The Italian Pavilion reflects on resilient communities through radical rethinking in the face of climate change

The Italian Pavilion curated by Alessandro Melis explores the themes around ‘Resilient Communities’ in response to the threat of climate change and current pandemic crisis. It reflects on the Italian communities and their ability to adapt and positively combat modern day social and environmental pressures.

The Italian Pavilion is deeply rooted in the belief that climate change is one of the biggest challenges that we need to respond to. Building sector, globally, is responsible for 40% of CO emission worldwide, thus the architecture community needs to have a reasonability to collectively make a contribution.

Italian Pavilion at Venice architecture biennale 2021
Alessandro Melis
Italian Pavilion at Venice architecture biennale 2021
Alessandro Melis
Italian Pavilion at Venice architecture biennale 2021
Alessandro Melis
Italian Pavilion at Venice architecture biennale 2021
Alessandro Melis

In recent years, climate change has severally affected Italian agricultural system and the production of high-quality food. The aim of the exhibit is to explore what resilient communities are and how they operate. Addressing this theme through various typologies and methodologies, the main agenda is to explore new resilience mechanism of communities to derive new forms of interaction between urban space and productive territories.

“The Italian Pavilion will itself be a resilient community, consisting of 14 ‘sub-communities’ understood as operating workshops, research centres or case studies in accordance with two essential lines: a reflection on the state of the art in the matter of urban resilience in Italy and the world through the showing of works by eminent Italian architects, and a focus on methodologies, innovation, and research with interdisciplinary experiments straddling the ground between architecture, botany, agronomy, biology, art, and medicine,” comments the curator, Alessandro Melis.

Italian Pavilion at Venice architecture biennale 2021
Alessandro Melis
Italian Pavilion at Venice architecture biennale 2021
Alessandro Melis
Alessandro Melis
Italian Pavilion at Venice architecture biennale 2021
Alessandro Melis
Italian Pavilion at Venice architecture biennale 2021
Alessandro Melis

He continues, “The Italian Pavilion will promote architectural exaptation as a manifestation of diversity, variability, and redundancy, challenging deterministic aesthetic homogeneity in favour of the diversity of creative structures. Like the human brain and genome, the pavilion will be a jungle inhabited by strange creatures, in which to listen to the background noise that is already deafening, requires an adequate response, by resorting to new knowledge paradigms.”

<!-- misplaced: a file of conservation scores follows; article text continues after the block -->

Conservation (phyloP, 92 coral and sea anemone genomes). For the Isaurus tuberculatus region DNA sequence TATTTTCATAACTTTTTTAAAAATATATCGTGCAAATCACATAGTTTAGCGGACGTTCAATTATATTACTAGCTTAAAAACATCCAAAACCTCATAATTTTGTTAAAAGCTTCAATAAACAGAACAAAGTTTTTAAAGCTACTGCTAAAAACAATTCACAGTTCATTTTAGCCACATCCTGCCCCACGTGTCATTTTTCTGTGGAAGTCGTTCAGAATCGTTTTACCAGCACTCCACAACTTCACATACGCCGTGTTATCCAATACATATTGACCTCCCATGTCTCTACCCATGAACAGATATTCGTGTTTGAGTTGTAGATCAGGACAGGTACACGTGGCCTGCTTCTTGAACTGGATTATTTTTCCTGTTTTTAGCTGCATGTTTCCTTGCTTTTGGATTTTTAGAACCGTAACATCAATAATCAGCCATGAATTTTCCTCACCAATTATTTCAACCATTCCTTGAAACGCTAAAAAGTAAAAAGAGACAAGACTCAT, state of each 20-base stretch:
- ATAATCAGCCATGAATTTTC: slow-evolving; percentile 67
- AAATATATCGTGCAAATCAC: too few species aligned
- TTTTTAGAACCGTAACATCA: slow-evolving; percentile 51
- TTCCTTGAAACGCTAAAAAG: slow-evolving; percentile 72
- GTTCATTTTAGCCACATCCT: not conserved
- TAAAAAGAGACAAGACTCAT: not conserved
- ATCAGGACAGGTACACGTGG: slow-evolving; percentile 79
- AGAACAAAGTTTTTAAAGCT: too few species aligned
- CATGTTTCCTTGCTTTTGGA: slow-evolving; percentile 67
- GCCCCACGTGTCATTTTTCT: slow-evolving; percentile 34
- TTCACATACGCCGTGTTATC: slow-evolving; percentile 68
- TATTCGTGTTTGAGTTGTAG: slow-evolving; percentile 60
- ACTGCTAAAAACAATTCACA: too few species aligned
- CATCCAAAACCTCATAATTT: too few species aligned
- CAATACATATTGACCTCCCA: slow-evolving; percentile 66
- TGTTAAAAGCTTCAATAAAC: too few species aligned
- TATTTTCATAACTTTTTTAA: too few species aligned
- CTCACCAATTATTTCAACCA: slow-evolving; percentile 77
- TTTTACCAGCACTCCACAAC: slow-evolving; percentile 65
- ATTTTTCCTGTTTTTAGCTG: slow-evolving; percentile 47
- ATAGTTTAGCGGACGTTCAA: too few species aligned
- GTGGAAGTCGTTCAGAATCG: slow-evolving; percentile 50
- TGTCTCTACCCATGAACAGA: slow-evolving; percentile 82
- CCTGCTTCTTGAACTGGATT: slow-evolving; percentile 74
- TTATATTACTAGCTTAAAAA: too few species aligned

The pavilion will be carbon neutral and to achieve this goal, removal and integration of the materials by Milovan Farronato (Biennale Arte 2019) and the permanent relocation of all the existing components and the recycling and reuse of materials have been arranged. This way the exhibition, while promoting resiliency, becomes a living workshop to explore the life cycle of building components using the principle of resilience. The exhibit also uses zero-CO2 recycled paper and to compensate for the resulting carbon emissions from other activities, considerate amount of trees will be planted to balance the CO emissions.

 


Exhibition Sections

Concept Architectural Exaptation: Alessandro Melis, Telmo Pievani
Architectural exaptation: Alessandro Melis, Benedetta Medas, Paola Corrias, Alice Maccanti
Dolomiti Care: Gianluca D'Inca Levis
Decolonising the built environment: RebelArchitette, Alessandro Melis
DESING(ING): from the spoon to the city: Paolo Di Nardo, Francesca Tosi
Architecture as caregiver: Antonino Di Raimo, Maria Perbellini
Global South: Paola Ruotolo
University: Resilience Agencies: Maurizio Carta, Paolo Di Nardo
Storia di un minuto: Alessandro Gaiani, Emilia Giorgi, Guido Incerti
Italian Best Practice Gian Luigi Melis, Margherita Baldocchi, Benedetta Medas
Laboratorio Peccioli: Ilaria Fruzzetti, Nico Panizzi, Laura Luperi
Tacit Ecology: Ingrid Paoletti
Resilience, landscape and art: Annacaterina Piras, Emanuele Montibeller With: Giacomo Bianchi, Laura Tomaselli
Giardino delle Vergini: Dario Pedrabissi
Industrial and Creative Arts – cross-over section: Benedetta Medas, Monica Battistoni, Dana Hamdan, J. Antonio Lara-Hernandez
DataFrame: Guido Robazza, Filippo Lovato, Gustavo Romanillos With: Aina Barcelo, Dana Hamdan, Copernicus images: IUSS Pavia – CIRTA Research Centre, Andrea Taramelli, Emiliana Valentini, Margherita Righini, Laura Piedelobo, Emma Schiavon, Clara Armaroli
Mapping Resilient Communities: Luisa Bravo with: Roberta Franceschinelli, Fondazione Unipolis, Simone D'Antonio, ANCI – National point URBACT Italy in collaboration with City Space Architecture and UN-Habitat, the program on human settlements of the United Nations
Installation Design: Heliopolis 21

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